Dead Man's Shoes
The Last Horror Movie
Shaun Of The Dead
The Weekend Murders
Kiss Of The Vampire
The Devil's Men
Three Cases Of Murder
Darklands
O Lucky Man

Xtro
1982

Xtro is the film that narrowly escaped becoming the second Brit-made video nasty. Why it didn’t becomes immediately apparent on viewing – there’s nothing there that puts it in the same league as something like the reviled I Spit On Your Grave, or even (gulp) the only actual banned Brit, Expose.
Xtro’s only crime (other than being a bit crap) is that it features an extra-terrestrial rape followed by a deeply nasty birth. What it was about life in the late 70s and early 80s that created this as a mini genre, I have no idea (think of Alien, Inseminoid and a host of Italian gore movies…). Xtro manages to take the idea of a randy alien "at it", remove any remaining logic from such an absurd premise and then film it in loving close-up. Accompanied by the worst music outside of the BBC Radiophonic Workshop. And it is revolting. But more of that later.
The film itself has come in for its fair share of brickbats over the years, which is a shame. Okay, so it is unremittingly cheesey, occasionally truly awful and sometimes just boring, but there are a number of excellent ideas there, if you’re prepared to give it a chance.
The opening scenes are actually something of a tour-de-force – as a man and a boy play with their dog in the garden of a country cottage, the stick the man has thrown suddenly freezes in mid air. Day suddenly switches to night, and the scene is illuminated by some Close Encounters (or if you prefer – school disco) lighting effects.
Things shunt forward to “three years later”, and we’re re-introduced to the boy from scene one, whose name is Tony and who appears to have spent the intervening time having bad dreams and inheriting a new dad.
As the lights re-appear in the sky over the English countryside (courtesy of your typical not-very special effects), a couple in a Volvo crash into something that scuttles across the road in front of them (quite spooky, this bit). He (of course) goes to have a look at whatever it was that they hit, and gets something sprayed in his face, causing blood to pour from his eyes and killing him dead. The woman is the next to die, and whatever it is then proceeds to the home of a freshly-showered blonde and does the dirty with her on the kitchen floor.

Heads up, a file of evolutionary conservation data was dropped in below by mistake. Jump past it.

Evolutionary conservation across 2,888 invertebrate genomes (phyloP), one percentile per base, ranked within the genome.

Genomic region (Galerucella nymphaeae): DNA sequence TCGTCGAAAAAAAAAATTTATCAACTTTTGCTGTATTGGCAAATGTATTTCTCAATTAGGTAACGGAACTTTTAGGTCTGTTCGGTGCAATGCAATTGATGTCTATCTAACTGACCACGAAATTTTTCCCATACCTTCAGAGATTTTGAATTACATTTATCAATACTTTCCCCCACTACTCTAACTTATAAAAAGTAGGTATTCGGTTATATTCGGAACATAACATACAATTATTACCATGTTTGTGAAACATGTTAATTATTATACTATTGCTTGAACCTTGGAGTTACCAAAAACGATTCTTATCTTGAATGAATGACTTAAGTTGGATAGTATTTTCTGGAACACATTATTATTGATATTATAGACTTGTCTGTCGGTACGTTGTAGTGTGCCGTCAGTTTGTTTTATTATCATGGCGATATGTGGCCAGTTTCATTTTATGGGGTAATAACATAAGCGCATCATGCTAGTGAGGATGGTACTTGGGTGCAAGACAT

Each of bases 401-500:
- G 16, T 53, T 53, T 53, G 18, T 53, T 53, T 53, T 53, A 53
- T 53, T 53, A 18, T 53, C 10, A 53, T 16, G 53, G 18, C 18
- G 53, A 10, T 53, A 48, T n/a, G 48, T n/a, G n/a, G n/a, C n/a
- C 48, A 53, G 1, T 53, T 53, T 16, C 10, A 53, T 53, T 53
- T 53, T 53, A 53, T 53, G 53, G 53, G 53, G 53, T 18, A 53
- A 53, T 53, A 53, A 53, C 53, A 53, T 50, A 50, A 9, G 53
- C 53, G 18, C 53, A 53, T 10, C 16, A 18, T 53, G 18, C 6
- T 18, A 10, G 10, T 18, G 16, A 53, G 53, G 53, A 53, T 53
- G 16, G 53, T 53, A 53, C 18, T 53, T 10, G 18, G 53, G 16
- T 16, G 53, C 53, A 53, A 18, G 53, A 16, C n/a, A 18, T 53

At this point Tony wakes up in bed and finds himself covered from head-to-toe in bright red blood, in what has to be the worst example of a horror wet dream ever. “Daddy sent it…” he explains. “I just felt… sticky…” We’ve all been there, right, lads?
Then it’s time for that birth scene, which sees the abused woman wake up on the kitchen floor and finds the alien thingy dead. Before you can say “Great (Ridley) Scott!” she’s writhing on the floor, and a fully-grown man (Tony’s dad) explodes from between her legs in a shower of gore, Geri Halliwell-style.
And this is where the film falls down. What was the alien thingy? Why did it kill those people? Why did it have to rape the woman? If that is Tony’s dad, why did he have to be re-born? None of this is explained, which kind of makes you think that the only reason the rape/birth scene was included was because someone thought it up and shoehorned it in. Still, I suppose that’s exploitation movies for you…
That’s the end of the nasty violence, and the film gets on with telling the everyday story of the mother, son, step-dad and alien abductee original dad. For the next hour or so, the film lurches from kitchen sink melodrama (complete with hip references to the early 80s unemployment situation – apparently, if you "look Yiddish, think Briddish" you’ll find gainful employment!?!), to extremely saucy sex scenes (Bond girl Mariam D’Abo in a clinch that leaves nothing to the imagination – hooray!), and complete “daft as a brush”-ness (man being chased by a toy tank that somehow manages to fire real rockets).
Tony turns out to be every inch his father’s son, and develops the ability to control inanimate objects (he also inherits a spooky murderous clown). The high spot of his new-found telekinetic talents is not the tank scene (which is quite frankly shit), but the sudden appearance of a perfectly-realised full-sized 80s Action Man (complete, one assumes, with gripping hands and eagle eyes) which proceeds to viciously bayonet Lou Beale out of Eastenders. If only Xtro II had come up with an army of such unstoppable killing machines (one with black hair, one with a beard… perhaps one wearing a floral shirt with enormous buttons that your mum made for when he’s not “at work”), which perhaps could have laid waste to the entire cast of Hollyoakes
When Tony's mum takes his errant alien dad off to the cottage to "try and remember", the boy gets left with D'abo, who, in the best tradition of all good au paires, is more concerned with shagging her boyfriend than doing her job. Such shenanigans are soon put to an end, though, by a combination of rubber mallet-head bopping, murderous toy tanks and a full-sized black panther (I kid you not).
As D'abo gets turned into a one woman alien breeding machine and dad starts to messily show his true colours to mum, things are set for an ending which sticks two fingers up to E.T. in fine style. In fact, the whole film was marketed as the "anti-E.T.", with the tagline "Not all aliens are friendly". Many phones get destroyed during the short runtime (no-one "phones home" in this film - they're usually just messily bludgeoned, stabbed or sucked to death). But the "shock" extra ending is pure Alien.
Xtro is nowhere near as bad as you might think - especially if you're a connoisseur of the cheesey. Although messily gory, it never really repels because of its lack of chills. It'll never be a classic, but deserves a small ante chamber off the Brit horror hall of fame, none the less.